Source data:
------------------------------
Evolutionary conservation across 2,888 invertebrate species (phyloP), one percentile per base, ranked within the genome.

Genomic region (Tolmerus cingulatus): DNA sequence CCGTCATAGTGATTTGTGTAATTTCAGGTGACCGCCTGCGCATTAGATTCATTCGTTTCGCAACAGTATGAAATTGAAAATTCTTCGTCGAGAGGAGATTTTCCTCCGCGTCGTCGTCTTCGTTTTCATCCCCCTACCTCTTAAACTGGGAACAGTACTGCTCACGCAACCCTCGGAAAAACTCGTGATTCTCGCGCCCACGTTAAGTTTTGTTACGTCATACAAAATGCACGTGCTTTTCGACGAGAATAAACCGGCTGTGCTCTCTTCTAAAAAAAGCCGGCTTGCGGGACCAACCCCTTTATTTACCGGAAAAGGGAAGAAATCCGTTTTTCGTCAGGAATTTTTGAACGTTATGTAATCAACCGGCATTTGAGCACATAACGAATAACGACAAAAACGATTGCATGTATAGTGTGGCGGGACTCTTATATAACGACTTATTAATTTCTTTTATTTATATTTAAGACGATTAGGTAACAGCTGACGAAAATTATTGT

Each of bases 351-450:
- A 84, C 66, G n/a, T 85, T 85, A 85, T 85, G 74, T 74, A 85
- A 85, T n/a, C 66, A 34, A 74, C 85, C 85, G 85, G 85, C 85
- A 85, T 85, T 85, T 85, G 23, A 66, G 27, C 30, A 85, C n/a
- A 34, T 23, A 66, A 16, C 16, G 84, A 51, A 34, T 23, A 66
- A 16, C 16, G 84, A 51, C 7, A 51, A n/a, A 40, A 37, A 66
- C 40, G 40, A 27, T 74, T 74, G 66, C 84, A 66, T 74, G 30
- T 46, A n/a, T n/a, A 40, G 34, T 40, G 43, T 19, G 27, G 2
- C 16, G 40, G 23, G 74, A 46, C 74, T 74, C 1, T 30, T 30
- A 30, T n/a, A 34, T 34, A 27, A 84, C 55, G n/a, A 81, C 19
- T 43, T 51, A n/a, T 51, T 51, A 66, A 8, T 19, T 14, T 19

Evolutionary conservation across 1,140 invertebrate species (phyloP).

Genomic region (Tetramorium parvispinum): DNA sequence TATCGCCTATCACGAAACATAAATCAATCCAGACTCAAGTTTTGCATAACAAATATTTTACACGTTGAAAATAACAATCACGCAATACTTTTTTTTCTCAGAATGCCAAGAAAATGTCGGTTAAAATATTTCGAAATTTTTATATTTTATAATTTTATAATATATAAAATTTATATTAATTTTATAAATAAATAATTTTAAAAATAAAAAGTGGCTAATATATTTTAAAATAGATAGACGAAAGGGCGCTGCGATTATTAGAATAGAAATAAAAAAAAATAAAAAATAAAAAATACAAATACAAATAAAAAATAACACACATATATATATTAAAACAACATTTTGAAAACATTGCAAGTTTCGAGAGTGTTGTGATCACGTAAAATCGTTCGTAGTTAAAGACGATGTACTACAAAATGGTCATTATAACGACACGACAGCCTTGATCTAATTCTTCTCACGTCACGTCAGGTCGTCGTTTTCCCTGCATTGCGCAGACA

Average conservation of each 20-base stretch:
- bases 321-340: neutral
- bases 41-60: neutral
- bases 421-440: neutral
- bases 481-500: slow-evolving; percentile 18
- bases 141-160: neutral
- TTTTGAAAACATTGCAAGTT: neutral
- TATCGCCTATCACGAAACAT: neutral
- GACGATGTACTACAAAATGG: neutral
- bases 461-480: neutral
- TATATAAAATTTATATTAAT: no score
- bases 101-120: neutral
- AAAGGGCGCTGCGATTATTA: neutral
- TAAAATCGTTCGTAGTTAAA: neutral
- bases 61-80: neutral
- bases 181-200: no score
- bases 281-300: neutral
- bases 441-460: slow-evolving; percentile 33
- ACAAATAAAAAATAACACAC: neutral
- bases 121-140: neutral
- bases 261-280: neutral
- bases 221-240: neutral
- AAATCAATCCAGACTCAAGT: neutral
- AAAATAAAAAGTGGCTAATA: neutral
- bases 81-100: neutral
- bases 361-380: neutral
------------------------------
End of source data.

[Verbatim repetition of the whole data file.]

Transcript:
Evolutionary conservation across 2,888 invertebrate species (phyloP), one percentile per base, ranked within the genome.

Genomic region (Tolmerus cingulatus): DNA sequence CCGTCATAGTGATTTGTGTAATTTCAGGTGACCGCCTGCGCATTAGATTCATTCGTTTCGCAACAGTATGAAATTGAAAATTCTTCGTCGAGAGGAGATTTTCCTCCGCGTCGTCGTCTTCGTTTTCATCCCCCTACCTCTTAAACTGGGAACAGTACTGCTCACGCAACCCTCGGAAAAACTCGTGATTCTCGCGCCCACGTTAAGTTTTGTTACGTCATACAAAATGCACGTGCTTTTCGACGAGAATAAACCGGCTGTGCTCTCTTCTAAAAAAAGCCGGCTTGCGGGACCAACCCCTTTATTTACCGGAAAAGGGAAGAAATCCGTTTTTCGTCAGGAATTTTTGAACGTTATGTAATCAACCGGCATTTGAGCACATAACGAATAACGACAAAAACGATTGCATGTATAGTGTGGCGGGACTCTTATATAACGACTTATTAATTTCTTTTATTTATATTTAAGACGATTAGGTAACAGCTGACGAAAATTATTGT

Each of bases 351-450:
- A 84, C 66, G n/a, T 85, T 85, A 85, T 85, G 74, T 74, A 85
- A 85, T n/a, C 66, A 34, A 74, C 85, C 85, G 85, G 85, C 85
- A 85, T 85, T 85, T 85, G 23, A 66, G 27, C 30, A 85, C n/a
- A 34, T 23, A 66, A 16, C 16, G 84, A 51, A 34, T 23, A 66
- A 16, C 16, G 84, A 51, C 7, A 51, A n/a, A 40, A 37, A 66
- C 40, G 40, A 27, T 74, T 74, G 66, C 84, A 66, T 74, G 30
- T 46, A n/a, T n/a, A 40, G 34, T 40, G 43, T 19, G 27, G 2
- C 16, G 40, G 23, G 74, A 46, C 74, T 74, C 1, T 30, T 30
- A 30, T n/a, A 34, T 34, A 27, A 84, C 55, G n/a, A 81, C 19
- T 43, T 51, A n/a, T 51, T 51, A 66, A 8, T 19, T 14, T 19

Evolutionary conservation across 1,140 invertebrate species (phyloP).

Genomic region (Tetramorium parvispinum): DNA sequence TATCGCCTATCACGAAACATAAATCAATCCAGACTCAAGTTTTGCATAACAAATATTTTACACGTTGAAAATAACAATCACGCAATACTTTTTTTTCTCAGAATGCCAAGAAAATGTCGGTTAAAATATTTCGAAATTTTTATATTTTATAATTTTATAATATATAAAATTTATATTAATTTTATAAATAAATAATTTTAAAAATAAAAAGTGGCTAATATATTTTAAAATAGATAGACGAAAGGGCGCTGCGATTATTAGAATAGAAATAAAAAAAAATAAAAAATAAAAAATACAAATACAAATAAAAAATAACACACATATATATATTAAAACAACATTTTGAAAACATTGCAAGTTTCGAGAGTGTTGTGATCACGTAAAATCGTTCGTAGTTAAAGACGATGTACTACAAAATGGTCATTATAACGACACGACAGCCTTGATCTAATTCTTCTCACGTCACGTCAGGTCGTCGTTTTCCCTGCATTGCGCAGACA

Average conservation of each 20-base stretch:
- bases 321-340: neutral
- bases 41-60: neutral
- bases 421-440: neutral
- bases 481-500: slow-evolving; percentile 18
- bases 141-160: neutral
- TTTTGAAAACATTGCAAGTT: neutral
- TATCGCCTATCACGAAACAT: neutral
- GACGATGTACTACAAAATGG: neutral
- bases 461-480: neutral
- TATATAAAATTTATATTAAT: no score
- bases 101-120: neutral
- AAAGGGCGCTGCGATTATTA: neutral
- TAAAATCGTTCGTAGTTAAA: neutral
- bases 61-80: neutral
- bases 181-200: no score
- bases 281-300: neutral
- bases 441-460: slow-evolving; percentile 33
- ACAAATAAAAAATAACACAC: neutral
- bases 121-140: neutral
- bases 261-280: neutral
- bases 221-240: neutral
- AAATCAATCCAGACTCAAGT: neutral
- AAAATAAAAAGTGGCTAATA: neutral
- bases 81-100: neutral
- bases 361-380: neutral